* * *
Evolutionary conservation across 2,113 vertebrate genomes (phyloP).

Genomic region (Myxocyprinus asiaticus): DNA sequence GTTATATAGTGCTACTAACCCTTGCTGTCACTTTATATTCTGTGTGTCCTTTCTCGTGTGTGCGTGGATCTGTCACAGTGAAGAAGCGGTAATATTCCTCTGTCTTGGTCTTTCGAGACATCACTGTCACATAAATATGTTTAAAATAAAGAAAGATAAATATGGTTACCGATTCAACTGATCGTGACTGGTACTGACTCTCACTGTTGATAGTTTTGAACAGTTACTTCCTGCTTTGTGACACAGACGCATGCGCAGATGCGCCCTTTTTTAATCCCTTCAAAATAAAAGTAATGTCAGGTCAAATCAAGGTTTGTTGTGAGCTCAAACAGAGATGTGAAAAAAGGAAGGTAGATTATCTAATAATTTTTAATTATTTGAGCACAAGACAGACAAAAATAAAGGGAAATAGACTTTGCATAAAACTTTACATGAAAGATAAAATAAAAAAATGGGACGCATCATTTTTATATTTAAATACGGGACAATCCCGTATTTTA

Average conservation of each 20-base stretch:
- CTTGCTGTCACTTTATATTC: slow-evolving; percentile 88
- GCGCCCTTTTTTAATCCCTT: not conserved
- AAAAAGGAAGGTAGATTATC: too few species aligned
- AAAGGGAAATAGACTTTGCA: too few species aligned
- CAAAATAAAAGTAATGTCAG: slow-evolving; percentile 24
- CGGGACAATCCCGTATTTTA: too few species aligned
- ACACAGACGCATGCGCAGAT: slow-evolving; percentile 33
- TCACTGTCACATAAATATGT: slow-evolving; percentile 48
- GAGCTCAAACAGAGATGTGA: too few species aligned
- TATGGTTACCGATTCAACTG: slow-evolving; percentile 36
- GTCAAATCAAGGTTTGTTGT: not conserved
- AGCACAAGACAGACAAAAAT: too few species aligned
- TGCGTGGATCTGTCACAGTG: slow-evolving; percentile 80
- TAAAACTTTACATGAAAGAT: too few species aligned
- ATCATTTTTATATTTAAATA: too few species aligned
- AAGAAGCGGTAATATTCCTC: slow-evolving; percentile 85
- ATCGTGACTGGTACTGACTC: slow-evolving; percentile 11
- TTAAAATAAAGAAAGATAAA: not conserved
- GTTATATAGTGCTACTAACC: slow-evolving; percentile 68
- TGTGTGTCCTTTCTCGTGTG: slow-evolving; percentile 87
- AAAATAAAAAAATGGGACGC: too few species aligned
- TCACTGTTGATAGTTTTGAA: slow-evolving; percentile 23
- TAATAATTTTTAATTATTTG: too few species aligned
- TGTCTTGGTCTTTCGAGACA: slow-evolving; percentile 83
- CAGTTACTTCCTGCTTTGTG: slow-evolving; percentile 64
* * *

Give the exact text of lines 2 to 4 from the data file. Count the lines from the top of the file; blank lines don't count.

Genomic region (Myxocyprinus asiaticus): DNA sequence GTTATATAGTGCTACTAACCCTTGCTGTCACTTTATATTCTGTGTGTCCTTTCTCGTGTGTGCGTGGATCTGTCACAGTGAAGAAGCGGTAATATTCCTCTGTCTTGGTCTTTCGAGACATCACTGTCACATAAATATGTTTAAAATAAAGAAAGATAAATATGGTTACCGATTCAACTGATCGTGACTGGTACTGACTCTCACTGTTGATAGTTTTGAACAGTTACTTCCTGCTTTGTGACACAGACGCATGCGCAGATGCGCCCTTTTTTAATCCCTTCAAAATAAAAGTAATGTCAGGTCAAATCAAGGTTTGTTGTGAGCTCAAACAGAGATGTGAAAAAAGGAAGGTAGATTATCTAATAATTTTTAATTATTTGAGCACAAGACAGACAAAAATAAAGGGAAATAGACTTTGCATAAAACTTTACATGAAAGATAAAATAAAAAAATGGGACGCATCATTTTTATATTTAAATACGGGACAATCCCGTATTTTA

Average conservation of each 20-base stretch:
- CTTGCTGTCACTTTATATTC: slow-evolving; percentile 88